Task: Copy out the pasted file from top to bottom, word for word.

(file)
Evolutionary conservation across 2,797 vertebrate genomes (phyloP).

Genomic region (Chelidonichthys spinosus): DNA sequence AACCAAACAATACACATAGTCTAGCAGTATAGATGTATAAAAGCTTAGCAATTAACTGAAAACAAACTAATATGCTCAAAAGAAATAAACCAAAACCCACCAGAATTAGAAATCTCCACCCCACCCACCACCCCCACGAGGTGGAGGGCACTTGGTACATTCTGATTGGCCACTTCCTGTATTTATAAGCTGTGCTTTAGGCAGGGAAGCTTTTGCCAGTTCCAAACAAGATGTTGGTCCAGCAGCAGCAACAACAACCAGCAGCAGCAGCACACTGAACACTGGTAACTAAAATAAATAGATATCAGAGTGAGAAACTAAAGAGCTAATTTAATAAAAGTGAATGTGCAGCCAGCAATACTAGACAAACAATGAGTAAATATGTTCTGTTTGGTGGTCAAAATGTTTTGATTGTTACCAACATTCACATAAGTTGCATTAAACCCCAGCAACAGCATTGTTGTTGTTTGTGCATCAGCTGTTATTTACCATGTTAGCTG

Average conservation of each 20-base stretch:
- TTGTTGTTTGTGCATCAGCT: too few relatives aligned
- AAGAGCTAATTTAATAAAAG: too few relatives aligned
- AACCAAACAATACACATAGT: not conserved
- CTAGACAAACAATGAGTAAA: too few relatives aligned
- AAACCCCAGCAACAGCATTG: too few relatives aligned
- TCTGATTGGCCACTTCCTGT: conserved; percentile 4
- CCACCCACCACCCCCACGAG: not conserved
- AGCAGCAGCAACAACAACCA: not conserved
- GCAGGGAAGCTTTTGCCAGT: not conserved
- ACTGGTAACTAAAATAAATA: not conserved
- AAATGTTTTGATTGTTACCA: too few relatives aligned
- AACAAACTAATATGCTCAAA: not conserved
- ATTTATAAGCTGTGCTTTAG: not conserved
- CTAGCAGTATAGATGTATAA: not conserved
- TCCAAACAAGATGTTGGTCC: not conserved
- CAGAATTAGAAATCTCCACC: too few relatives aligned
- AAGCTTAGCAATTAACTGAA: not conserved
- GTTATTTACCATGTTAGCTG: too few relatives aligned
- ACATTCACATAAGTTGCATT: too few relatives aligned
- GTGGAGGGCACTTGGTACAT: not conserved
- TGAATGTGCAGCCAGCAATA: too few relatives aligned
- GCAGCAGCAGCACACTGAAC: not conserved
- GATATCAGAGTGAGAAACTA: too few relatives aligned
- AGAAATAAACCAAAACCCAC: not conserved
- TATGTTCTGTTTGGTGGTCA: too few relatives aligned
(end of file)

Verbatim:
Evolutionary conservation across 2,797 vertebrate genomes (phyloP).

Genomic region (Chelidonichthys spinosus): DNA sequence AACCAAACAATACACATAGTCTAGCAGTATAGATGTATAAAAGCTTAGCAATTAACTGAAAACAAACTAATATGCTCAAAAGAAATAAACCAAAACCCACCAGAATTAGAAATCTCCACCCCACCCACCACCCCCACGAGGTGGAGGGCACTTGGTACATTCTGATTGGCCACTTCCTGTATTTATAAGCTGTGCTTTAGGCAGGGAAGCTTTTGCCAGTTCCAAACAAGATGTTGGTCCAGCAGCAGCAACAACAACCAGCAGCAGCAGCACACTGAACACTGGTAACTAAAATAAATAGATATCAGAGTGAGAAACTAAAGAGCTAATTTAATAAAAGTGAATGTGCAGCCAGCAATACTAGACAAACAATGAGTAAATATGTTCTGTTTGGTGGTCAAAATGTTTTGATTGTTACCAACATTCACATAAGTTGCATTAAACCCCAGCAACAGCATTGTTGTTGTTTGTGCATCAGCTGTTATTTACCATGTTAGCTG

Average conservation of each 20-base stretch:
- TTGTTGTTTGTGCATCAGCT: too few relatives aligned
- AAGAGCTAATTTAATAAAAG: too few relatives aligned
- AACCAAACAATACACATAGT: not conserved
- CTAGACAAACAATGAGTAAA: too few relatives aligned
- AAACCCCAGCAACAGCATTG: too few relatives aligned
- TCTGATTGGCCACTTCCTGT: conserved; percentile 4
- CCACCCACCACCCCCACGAG: not conserved
- AGCAGCAGCAACAACAACCA: not conserved
- GCAGGGAAGCTTTTGCCAGT: not conserved
- ACTGGTAACTAAAATAAATA: not conserved
- AAATGTTTTGATTGTTACCA: too few relatives aligned
- AACAAACTAATATGCTCAAA: not conserved
- ATTTATAAGCTGTGCTTTAG: not conserved
- CTAGCAGTATAGATGTATAA: not conserved
- TCCAAACAAGATGTTGGTCC: not conserved
- CAGAATTAGAAATCTCCACC: too few relatives aligned
- AAGCTTAGCAATTAACTGAA: not conserved
- GTTATTTACCATGTTAGCTG: too few relatives aligned
- ACATTCACATAAGTTGCATT: too few relatives aligned
- GTGGAGGGCACTTGGTACAT: not conserved
- TGAATGTGCAGCCAGCAATA: too few relatives aligned
- GCAGCAGCAGCACACTGAAC: not conserved
- GATATCAGAGTGAGAAACTA: too few relatives aligned
- AGAAATAAACCAAAACCCAC: not conserved
- TATGTTCTGTTTGGTGGTCA: too few relatives aligned